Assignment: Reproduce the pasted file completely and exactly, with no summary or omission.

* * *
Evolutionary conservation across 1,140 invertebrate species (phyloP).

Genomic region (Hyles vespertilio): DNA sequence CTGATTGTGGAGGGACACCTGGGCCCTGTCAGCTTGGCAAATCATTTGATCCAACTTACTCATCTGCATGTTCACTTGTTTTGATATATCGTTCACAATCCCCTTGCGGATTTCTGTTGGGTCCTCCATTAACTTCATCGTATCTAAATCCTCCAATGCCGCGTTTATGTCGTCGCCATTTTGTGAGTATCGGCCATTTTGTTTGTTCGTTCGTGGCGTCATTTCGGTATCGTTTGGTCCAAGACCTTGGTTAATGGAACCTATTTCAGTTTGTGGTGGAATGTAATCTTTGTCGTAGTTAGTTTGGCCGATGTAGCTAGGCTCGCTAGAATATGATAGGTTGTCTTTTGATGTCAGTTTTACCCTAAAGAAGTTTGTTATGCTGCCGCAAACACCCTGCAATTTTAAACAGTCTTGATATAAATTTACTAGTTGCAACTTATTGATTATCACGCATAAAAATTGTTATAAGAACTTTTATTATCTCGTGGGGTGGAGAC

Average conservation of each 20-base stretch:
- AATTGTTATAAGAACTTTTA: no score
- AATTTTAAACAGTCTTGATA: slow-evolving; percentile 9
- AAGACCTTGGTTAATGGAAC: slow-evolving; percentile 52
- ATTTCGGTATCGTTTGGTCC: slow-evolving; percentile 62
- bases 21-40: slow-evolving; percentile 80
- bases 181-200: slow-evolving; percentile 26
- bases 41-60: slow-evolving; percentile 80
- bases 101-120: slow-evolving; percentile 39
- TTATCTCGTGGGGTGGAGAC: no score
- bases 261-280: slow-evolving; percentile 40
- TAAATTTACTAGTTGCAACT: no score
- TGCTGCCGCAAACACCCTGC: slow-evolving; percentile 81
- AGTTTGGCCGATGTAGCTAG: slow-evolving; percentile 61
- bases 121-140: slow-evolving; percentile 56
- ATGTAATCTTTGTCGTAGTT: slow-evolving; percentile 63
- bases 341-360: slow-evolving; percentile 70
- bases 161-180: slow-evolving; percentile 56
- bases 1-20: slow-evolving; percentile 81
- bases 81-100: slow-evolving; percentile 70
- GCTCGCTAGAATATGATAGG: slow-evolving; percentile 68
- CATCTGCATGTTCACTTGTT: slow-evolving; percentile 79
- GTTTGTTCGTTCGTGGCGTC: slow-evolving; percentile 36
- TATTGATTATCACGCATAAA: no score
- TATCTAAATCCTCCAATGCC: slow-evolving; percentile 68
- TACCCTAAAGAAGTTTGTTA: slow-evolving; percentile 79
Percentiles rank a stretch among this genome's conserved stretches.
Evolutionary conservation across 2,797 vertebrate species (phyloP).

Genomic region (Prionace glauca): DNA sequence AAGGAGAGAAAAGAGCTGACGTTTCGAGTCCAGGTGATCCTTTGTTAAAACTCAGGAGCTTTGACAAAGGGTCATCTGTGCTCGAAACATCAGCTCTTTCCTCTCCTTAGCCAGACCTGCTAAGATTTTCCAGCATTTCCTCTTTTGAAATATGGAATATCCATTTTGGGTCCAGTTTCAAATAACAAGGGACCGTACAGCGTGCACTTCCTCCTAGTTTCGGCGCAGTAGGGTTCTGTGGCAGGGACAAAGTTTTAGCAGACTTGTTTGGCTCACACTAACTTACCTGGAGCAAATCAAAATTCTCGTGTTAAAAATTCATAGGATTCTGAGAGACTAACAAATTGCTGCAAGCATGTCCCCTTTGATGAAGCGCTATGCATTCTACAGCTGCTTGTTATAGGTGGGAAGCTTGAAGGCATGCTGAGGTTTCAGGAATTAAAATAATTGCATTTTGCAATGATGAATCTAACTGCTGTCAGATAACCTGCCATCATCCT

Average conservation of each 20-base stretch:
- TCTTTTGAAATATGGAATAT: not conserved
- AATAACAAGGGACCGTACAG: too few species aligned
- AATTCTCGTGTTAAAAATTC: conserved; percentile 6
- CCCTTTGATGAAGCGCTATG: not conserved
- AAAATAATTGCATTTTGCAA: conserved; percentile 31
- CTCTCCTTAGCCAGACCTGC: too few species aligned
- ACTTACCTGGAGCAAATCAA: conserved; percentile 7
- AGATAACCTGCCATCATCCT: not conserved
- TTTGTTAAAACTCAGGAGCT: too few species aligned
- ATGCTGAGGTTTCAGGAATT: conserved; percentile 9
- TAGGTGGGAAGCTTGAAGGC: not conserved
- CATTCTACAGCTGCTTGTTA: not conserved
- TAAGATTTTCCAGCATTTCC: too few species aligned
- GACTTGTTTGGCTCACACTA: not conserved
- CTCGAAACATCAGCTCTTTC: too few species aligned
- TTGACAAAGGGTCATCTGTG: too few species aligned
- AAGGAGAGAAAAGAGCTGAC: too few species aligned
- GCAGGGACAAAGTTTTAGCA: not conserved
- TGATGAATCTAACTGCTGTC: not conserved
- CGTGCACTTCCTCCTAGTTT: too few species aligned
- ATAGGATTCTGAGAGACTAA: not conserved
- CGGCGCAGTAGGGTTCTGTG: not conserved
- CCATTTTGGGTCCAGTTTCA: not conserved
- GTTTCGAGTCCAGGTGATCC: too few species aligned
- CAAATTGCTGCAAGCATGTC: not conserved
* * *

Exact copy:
Evolutionary conservation across 1,140 invertebrate species (phyloP).

Genomic region (Hyles vespertilio): DNA sequence CTGATTGTGGAGGGACACCTGGGCCCTGTCAGCTTGGCAAATCATTTGATCCAACTTACTCATCTGCATGTTCACTTGTTTTGATATATCGTTCACAATCCCCTTGCGGATTTCTGTTGGGTCCTCCATTAACTTCATCGTATCTAAATCCTCCAATGCCGCGTTTATGTCGTCGCCATTTTGTGAGTATCGGCCATTTTGTTTGTTCGTTCGTGGCGTCATTTCGGTATCGTTTGGTCCAAGACCTTGGTTAATGGAACCTATTTCAGTTTGTGGTGGAATGTAATCTTTGTCGTAGTTAGTTTGGCCGATGTAGCTAGGCTCGCTAGAATATGATAGGTTGTCTTTTGATGTCAGTTTTACCCTAAAGAAGTTTGTTATGCTGCCGCAAACACCCTGCAATTTTAAACAGTCTTGATATAAATTTACTAGTTGCAACTTATTGATTATCACGCATAAAAATTGTTATAAGAACTTTTATTATCTCGTGGGGTGGAGAC

Average conservation of each 20-base stretch:
- AATTGTTATAAGAACTTTTA: no score
- AATTTTAAACAGTCTTGATA: slow-evolving; percentile 9
- AAGACCTTGGTTAATGGAAC: slow-evolving; percentile 52
- ATTTCGGTATCGTTTGGTCC: slow-evolving; percentile 62
- bases 21-40: slow-evolving; percentile 80
- bases 181-200: slow-evolving; percentile 26
- bases 41-60: slow-evolving; percentile 80
- bases 101-120: slow-evolving; percentile 39
- TTATCTCGTGGGGTGGAGAC: no score
- bases 261-280: slow-evolving; percentile 40
- TAAATTTACTAGTTGCAACT: no score
- TGCTGCCGCAAACACCCTGC: slow-evolving; percentile 81
- AGTTTGGCCGATGTAGCTAG: slow-evolving; percentile 61
- bases 121-140: slow-evolving; percentile 56
- ATGTAATCTTTGTCGTAGTT: slow-evolving; percentile 63
- bases 341-360: slow-evolving; percentile 70
- bases 161-180: slow-evolving; percentile 56
- bases 1-20: slow-evolving; percentile 81
- bases 81-100: slow-evolving; percentile 70
- GCTCGCTAGAATATGATAGG: slow-evolving; percentile 68
- CATCTGCATGTTCACTTGTT: slow-evolving; percentile 79
- GTTTGTTCGTTCGTGGCGTC: slow-evolving; percentile 36
- TATTGATTATCACGCATAAA: no score
- TATCTAAATCCTCCAATGCC: slow-evolving; percentile 68
- TACCCTAAAGAAGTTTGTTA: slow-evolving; percentile 79
Percentiles rank a stretch among this genome's conserved stretches.
Evolutionary conservation across 2,797 vertebrate species (phyloP).

Genomic region (Prionace glauca): DNA sequence AAGGAGAGAAAAGAGCTGACGTTTCGAGTCCAGGTGATCCTTTGTTAAAACTCAGGAGCTTTGACAAAGGGTCATCTGTGCTCGAAACATCAGCTCTTTCCTCTCCTTAGCCAGACCTGCTAAGATTTTCCAGCATTTCCTCTTTTGAAATATGGAATATCCATTTTGGGTCCAGTTTCAAATAACAAGGGACCGTACAGCGTGCACTTCCTCCTAGTTTCGGCGCAGTAGGGTTCTGTGGCAGGGACAAAGTTTTAGCAGACTTGTTTGGCTCACACTAACTTACCTGGAGCAAATCAAAATTCTCGTGTTAAAAATTCATAGGATTCTGAGAGACTAACAAATTGCTGCAAGCATGTCCCCTTTGATGAAGCGCTATGCATTCTACAGCTGCTTGTTATAGGTGGGAAGCTTGAAGGCATGCTGAGGTTTCAGGAATTAAAATAATTGCATTTTGCAATGATGAATCTAACTGCTGTCAGATAACCTGCCATCATCCT

Average conservation of each 20-base stretch:
- TCTTTTGAAATATGGAATAT: not conserved
- AATAACAAGGGACCGTACAG: too few species aligned
- AATTCTCGTGTTAAAAATTC: conserved; percentile 6
- CCCTTTGATGAAGCGCTATG: not conserved
- AAAATAATTGCATTTTGCAA: conserved; percentile 31
- CTCTCCTTAGCCAGACCTGC: too few species aligned
- ACTTACCTGGAGCAAATCAA: conserved; percentile 7
- AGATAACCTGCCATCATCCT: not conserved
- TTTGTTAAAACTCAGGAGCT: too few species aligned
- ATGCTGAGGTTTCAGGAATT: conserved; percentile 9
- TAGGTGGGAAGCTTGAAGGC: not conserved
- CATTCTACAGCTGCTTGTTA: not conserved
- TAAGATTTTCCAGCATTTCC: too few species aligned
- GACTTGTTTGGCTCACACTA: not conserved
- CTCGAAACATCAGCTCTTTC: too few species aligned
- TTGACAAAGGGTCATCTGTG: too few species aligned
- AAGGAGAGAAAAGAGCTGAC: too few species aligned
- GCAGGGACAAAGTTTTAGCA: not conserved
- TGATGAATCTAACTGCTGTC: not conserved
- CGTGCACTTCCTCCTAGTTT: too few species aligned
- ATAGGATTCTGAGAGACTAA: not conserved
- CGGCGCAGTAGGGTTCTGTG: not conserved
- CCATTTTGGGTCCAGTTTCA: not conserved
- GTTTCGAGTCCAGGTGATCC: too few species aligned
- CAAATTGCTGCAAGCATGTC: not conserved